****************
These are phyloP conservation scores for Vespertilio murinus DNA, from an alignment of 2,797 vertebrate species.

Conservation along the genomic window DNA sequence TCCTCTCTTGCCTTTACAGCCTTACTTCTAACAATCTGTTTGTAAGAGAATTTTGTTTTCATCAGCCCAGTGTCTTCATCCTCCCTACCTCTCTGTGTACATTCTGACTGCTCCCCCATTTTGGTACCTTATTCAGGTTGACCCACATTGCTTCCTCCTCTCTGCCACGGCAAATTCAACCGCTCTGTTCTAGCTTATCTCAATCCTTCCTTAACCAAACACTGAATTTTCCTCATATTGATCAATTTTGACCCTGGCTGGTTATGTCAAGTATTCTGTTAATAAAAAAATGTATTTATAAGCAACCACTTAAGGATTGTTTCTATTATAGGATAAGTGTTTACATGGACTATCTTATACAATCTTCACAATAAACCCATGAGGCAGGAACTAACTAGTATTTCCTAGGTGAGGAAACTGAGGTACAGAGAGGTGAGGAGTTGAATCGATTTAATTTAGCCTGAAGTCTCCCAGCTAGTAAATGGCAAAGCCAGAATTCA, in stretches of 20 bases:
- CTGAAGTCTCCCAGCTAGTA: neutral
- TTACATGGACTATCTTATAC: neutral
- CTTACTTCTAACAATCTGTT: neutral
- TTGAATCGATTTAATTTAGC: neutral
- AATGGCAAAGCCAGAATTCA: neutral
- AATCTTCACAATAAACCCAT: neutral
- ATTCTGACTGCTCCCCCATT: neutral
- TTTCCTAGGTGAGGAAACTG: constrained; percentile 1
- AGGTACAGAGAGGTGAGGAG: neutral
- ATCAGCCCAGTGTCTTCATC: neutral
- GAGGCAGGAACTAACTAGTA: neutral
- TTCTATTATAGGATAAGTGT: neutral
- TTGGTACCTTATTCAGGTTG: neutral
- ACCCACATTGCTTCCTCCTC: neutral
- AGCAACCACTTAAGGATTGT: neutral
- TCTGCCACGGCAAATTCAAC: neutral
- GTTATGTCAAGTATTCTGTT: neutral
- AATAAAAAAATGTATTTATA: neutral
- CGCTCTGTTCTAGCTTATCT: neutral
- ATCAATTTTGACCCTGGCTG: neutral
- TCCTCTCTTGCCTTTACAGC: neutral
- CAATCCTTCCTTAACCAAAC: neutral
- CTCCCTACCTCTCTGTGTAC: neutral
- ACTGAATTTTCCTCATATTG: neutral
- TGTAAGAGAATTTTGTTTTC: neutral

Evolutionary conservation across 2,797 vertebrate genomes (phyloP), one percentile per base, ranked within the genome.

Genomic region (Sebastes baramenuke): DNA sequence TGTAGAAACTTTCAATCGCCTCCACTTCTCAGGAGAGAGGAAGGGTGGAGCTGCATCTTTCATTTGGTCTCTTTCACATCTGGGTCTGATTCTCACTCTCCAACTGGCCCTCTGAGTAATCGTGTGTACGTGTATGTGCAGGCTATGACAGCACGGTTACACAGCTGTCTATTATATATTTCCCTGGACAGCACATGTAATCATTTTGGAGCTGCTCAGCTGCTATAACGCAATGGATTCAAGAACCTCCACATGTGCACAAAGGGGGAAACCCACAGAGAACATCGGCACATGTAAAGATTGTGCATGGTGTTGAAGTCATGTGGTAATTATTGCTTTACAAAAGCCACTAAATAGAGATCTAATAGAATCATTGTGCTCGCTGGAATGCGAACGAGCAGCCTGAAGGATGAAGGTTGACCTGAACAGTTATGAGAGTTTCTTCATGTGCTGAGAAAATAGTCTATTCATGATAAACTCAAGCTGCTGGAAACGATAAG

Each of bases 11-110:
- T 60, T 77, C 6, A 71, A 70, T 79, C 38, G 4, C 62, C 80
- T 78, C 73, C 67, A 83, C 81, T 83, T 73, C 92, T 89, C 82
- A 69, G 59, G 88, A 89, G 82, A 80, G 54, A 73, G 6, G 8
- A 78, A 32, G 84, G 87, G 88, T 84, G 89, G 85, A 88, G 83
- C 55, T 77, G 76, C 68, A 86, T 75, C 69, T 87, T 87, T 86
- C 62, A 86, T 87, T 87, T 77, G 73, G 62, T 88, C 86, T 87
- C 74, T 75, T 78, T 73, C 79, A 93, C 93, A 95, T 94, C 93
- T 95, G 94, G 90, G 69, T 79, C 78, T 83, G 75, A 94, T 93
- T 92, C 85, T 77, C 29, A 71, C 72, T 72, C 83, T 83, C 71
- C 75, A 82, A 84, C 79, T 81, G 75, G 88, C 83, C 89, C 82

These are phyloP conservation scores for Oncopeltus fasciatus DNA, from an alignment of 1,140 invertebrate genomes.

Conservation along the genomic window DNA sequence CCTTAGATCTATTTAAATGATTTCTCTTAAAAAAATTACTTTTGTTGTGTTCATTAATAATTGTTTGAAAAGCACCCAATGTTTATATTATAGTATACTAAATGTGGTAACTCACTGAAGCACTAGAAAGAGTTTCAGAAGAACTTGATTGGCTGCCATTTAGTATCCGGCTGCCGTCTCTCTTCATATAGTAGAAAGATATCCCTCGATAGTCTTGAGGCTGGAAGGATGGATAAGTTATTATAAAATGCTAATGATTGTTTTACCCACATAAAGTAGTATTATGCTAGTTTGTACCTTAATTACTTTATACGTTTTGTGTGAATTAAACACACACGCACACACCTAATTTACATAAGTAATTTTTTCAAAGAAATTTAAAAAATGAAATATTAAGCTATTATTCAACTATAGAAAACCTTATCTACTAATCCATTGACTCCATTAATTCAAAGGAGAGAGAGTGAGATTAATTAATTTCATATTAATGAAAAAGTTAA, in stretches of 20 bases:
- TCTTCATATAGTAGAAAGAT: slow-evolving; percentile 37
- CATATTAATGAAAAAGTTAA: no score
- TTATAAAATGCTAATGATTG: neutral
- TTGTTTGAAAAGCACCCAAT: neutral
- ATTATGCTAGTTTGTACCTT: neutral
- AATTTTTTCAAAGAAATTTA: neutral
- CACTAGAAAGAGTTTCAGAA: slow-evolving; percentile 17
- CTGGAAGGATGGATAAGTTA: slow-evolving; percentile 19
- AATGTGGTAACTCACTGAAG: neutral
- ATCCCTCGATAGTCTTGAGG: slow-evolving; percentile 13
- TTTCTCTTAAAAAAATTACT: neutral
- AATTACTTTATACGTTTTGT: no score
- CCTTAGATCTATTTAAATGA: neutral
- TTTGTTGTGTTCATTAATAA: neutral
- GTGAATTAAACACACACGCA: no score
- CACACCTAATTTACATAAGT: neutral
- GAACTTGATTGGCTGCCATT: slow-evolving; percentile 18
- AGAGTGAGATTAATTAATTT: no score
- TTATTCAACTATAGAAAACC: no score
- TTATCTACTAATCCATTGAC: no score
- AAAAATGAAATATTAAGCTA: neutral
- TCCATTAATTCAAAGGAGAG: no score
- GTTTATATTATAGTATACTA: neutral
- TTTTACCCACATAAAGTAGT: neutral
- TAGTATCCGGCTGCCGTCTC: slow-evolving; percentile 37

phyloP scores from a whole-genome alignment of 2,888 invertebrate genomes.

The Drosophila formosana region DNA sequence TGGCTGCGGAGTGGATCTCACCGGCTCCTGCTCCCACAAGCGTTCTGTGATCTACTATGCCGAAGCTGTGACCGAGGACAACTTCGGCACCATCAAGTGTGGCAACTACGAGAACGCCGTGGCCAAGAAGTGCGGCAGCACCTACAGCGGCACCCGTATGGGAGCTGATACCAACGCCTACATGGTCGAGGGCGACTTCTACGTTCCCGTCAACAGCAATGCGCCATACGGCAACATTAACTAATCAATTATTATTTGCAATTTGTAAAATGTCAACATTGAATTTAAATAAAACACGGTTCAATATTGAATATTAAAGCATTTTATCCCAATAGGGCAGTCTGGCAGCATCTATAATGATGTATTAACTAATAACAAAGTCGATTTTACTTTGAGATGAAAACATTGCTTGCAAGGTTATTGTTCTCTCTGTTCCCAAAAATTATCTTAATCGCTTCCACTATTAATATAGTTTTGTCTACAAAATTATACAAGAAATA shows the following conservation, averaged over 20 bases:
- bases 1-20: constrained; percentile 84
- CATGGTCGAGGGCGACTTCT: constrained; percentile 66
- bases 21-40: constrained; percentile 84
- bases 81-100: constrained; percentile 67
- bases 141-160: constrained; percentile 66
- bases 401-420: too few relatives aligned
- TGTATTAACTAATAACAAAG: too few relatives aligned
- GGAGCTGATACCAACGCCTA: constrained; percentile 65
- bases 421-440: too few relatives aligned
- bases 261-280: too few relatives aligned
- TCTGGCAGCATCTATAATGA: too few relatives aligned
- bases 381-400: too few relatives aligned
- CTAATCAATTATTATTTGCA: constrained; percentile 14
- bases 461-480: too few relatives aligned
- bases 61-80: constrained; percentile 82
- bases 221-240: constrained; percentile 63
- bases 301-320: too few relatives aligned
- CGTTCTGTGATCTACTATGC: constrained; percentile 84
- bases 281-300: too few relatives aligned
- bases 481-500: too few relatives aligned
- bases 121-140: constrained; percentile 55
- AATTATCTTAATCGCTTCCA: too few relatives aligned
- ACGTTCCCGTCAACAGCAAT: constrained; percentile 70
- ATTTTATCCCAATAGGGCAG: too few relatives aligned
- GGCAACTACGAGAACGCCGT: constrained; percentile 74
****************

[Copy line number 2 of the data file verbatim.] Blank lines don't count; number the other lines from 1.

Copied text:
Conservation along the genomic window DNA sequence TCCTCTCTTGCCTTTACAGCCTTACTTCTAACAATCTGTTTGTAAGAGAATTTTGTTTTCATCAGCCCAGTGTCTTCATCCTCCCTACCTCTCTGTGTACATTCTGACTGCTCCCCCATTTTGGTACCTTATTCAGGTTGACCCACATTGCTTCCTCCTCTCTGCCACGGCAAATTCAACCGCTCTGTTCTAGCTTATCTCAATCCTTCCTTAACCAAACACTGAATTTTCCTCATATTGATCAATTTTGACCCTGGCTGGTTATGTCAAGTATTCTGTTAATAAAAAAATGTATTTATAAGCAACCACTTAAGGATTGTTTCTATTATAGGATAAGTGTTTACATGGACTATCTTATACAATCTTCACAATAAACCCATGAGGCAGGAACTAACTAGTATTTCCTAGGTGAGGAAACTGAGGTACAGAGAGGTGAGGAGTTGAATCGATTTAATTTAGCCTGAAGTCTCCCAGCTAGTAAATGGCAAAGCCAGAATTCA, in stretches of 20 bases: